Correspondence and Subject Files

Scope and Content

This series is arranged broadly chronologically, reflecting ZK's own filing system. Arrangement is based on the title headings of files as given by ZK.

Within this series is contained Kopal's correspondence and subject files, dating from the 1950s to the 1990s. The correspondence is with scores of individuals and organisations of national and international importance in Britain and the United States.

Organisations: EOAR (and later EOARD) European Office of Aerospace Research and Development was established on 22 August 1952 until 1 July 1975, approximately one year after its assignment to the Air Force Office of Scientific Research (AFSC). During the course of those 23 years, EOAR (and later EOARD) was assigned at various times to the Air Research and Development Command, the Office of Aerospace Research, the Air Force Systems Command, and, lastly, the Air Force Office of Scientific Research. The on-going mission of the European Office of Aerospace Research and Development (EOARD) is to discover, shape, and champion basic science of Air Force interest through collaborations with the international scientific community.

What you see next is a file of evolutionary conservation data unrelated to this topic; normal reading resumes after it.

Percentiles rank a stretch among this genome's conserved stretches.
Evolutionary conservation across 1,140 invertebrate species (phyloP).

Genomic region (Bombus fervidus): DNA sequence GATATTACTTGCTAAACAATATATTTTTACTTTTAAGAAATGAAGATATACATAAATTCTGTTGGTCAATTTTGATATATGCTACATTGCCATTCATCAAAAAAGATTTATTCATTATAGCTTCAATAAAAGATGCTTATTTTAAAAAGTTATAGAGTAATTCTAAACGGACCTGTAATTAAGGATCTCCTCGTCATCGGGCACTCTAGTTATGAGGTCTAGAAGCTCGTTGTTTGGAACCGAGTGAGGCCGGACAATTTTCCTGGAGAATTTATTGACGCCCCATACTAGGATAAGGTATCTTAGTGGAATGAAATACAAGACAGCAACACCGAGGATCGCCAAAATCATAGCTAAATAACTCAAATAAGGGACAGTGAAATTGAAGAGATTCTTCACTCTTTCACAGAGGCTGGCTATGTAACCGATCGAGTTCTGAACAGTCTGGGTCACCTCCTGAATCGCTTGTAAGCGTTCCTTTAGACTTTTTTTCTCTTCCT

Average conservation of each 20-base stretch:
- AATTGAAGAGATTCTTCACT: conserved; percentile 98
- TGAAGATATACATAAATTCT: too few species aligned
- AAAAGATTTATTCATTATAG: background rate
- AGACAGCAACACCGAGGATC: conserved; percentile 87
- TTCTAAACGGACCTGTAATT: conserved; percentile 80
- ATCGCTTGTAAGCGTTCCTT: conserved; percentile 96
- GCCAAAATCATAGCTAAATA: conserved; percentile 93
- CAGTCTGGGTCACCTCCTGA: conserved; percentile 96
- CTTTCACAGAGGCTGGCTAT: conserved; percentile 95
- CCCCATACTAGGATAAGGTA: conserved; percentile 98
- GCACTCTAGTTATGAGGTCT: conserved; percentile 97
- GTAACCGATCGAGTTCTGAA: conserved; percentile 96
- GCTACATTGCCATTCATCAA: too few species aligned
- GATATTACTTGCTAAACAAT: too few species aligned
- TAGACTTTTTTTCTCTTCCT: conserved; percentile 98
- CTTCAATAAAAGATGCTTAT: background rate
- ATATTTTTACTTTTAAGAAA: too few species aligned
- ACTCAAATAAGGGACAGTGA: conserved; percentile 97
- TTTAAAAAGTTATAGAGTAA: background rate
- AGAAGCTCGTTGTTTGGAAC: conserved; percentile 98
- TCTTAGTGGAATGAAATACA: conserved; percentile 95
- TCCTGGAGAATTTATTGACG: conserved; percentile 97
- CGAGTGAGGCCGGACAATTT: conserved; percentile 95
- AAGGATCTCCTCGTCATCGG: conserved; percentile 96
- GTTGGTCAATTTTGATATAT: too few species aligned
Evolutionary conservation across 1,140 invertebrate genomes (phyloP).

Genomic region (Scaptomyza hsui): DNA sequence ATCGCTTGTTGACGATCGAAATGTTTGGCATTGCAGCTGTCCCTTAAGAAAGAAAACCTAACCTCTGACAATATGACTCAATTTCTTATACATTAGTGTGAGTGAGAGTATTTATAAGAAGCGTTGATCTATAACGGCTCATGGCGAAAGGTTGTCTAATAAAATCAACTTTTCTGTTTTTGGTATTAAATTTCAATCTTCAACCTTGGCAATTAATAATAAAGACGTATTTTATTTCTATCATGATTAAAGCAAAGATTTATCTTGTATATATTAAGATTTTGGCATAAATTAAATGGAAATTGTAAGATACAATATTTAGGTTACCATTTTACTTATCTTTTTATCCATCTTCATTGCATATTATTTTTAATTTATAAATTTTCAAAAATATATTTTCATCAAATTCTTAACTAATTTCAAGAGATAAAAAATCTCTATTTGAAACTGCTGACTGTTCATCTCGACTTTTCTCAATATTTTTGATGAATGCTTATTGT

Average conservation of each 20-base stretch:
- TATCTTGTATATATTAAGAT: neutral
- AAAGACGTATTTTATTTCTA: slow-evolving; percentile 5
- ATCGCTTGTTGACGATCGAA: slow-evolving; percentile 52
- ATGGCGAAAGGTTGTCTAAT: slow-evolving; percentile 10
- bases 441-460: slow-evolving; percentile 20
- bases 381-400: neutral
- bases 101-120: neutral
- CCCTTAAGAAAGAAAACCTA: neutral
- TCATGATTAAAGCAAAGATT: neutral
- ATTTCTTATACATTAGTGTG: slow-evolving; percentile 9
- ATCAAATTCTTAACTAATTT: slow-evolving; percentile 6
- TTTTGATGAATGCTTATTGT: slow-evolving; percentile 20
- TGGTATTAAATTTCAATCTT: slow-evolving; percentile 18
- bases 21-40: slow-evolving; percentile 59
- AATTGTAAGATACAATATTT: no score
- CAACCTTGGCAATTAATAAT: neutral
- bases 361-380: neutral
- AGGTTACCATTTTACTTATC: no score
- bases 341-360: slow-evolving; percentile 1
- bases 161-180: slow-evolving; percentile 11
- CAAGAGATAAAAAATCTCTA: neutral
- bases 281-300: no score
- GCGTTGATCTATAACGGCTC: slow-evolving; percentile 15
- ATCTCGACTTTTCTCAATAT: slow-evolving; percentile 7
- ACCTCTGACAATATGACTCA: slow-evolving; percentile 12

Space programmes: Mariner. A 10-mission programme conducted by the American National Aeronautics and Space Administration agency (NASA) in conjunction with Jet Propulsion Laboratory (JPL). The Mariner program launched a series of robotic interplanetary probes, from 1962 to 1973, designed to investigate Mars, Venus and Mercury. The programme included a number of firsts, including the first planetary flyby, the first planetary orbiter, and the first gravity assist manoeuvre.


The correspondence has been divided into various folders reflecting the way in which ZK arranged his correspondence: most of them were filed A-Z by subject and arranged chronologically within.

Kopal habitually gave titles to his files which accurately described their contents; in some cases he did this by abbreviating the title. Original names have been retained except in cases where the given title was not meaningful, and a more meaningful title is required. In a minority of cases, files were untitled or the original title was missing; in these cases, a meaningful title has been given by the archivist based on the file's content.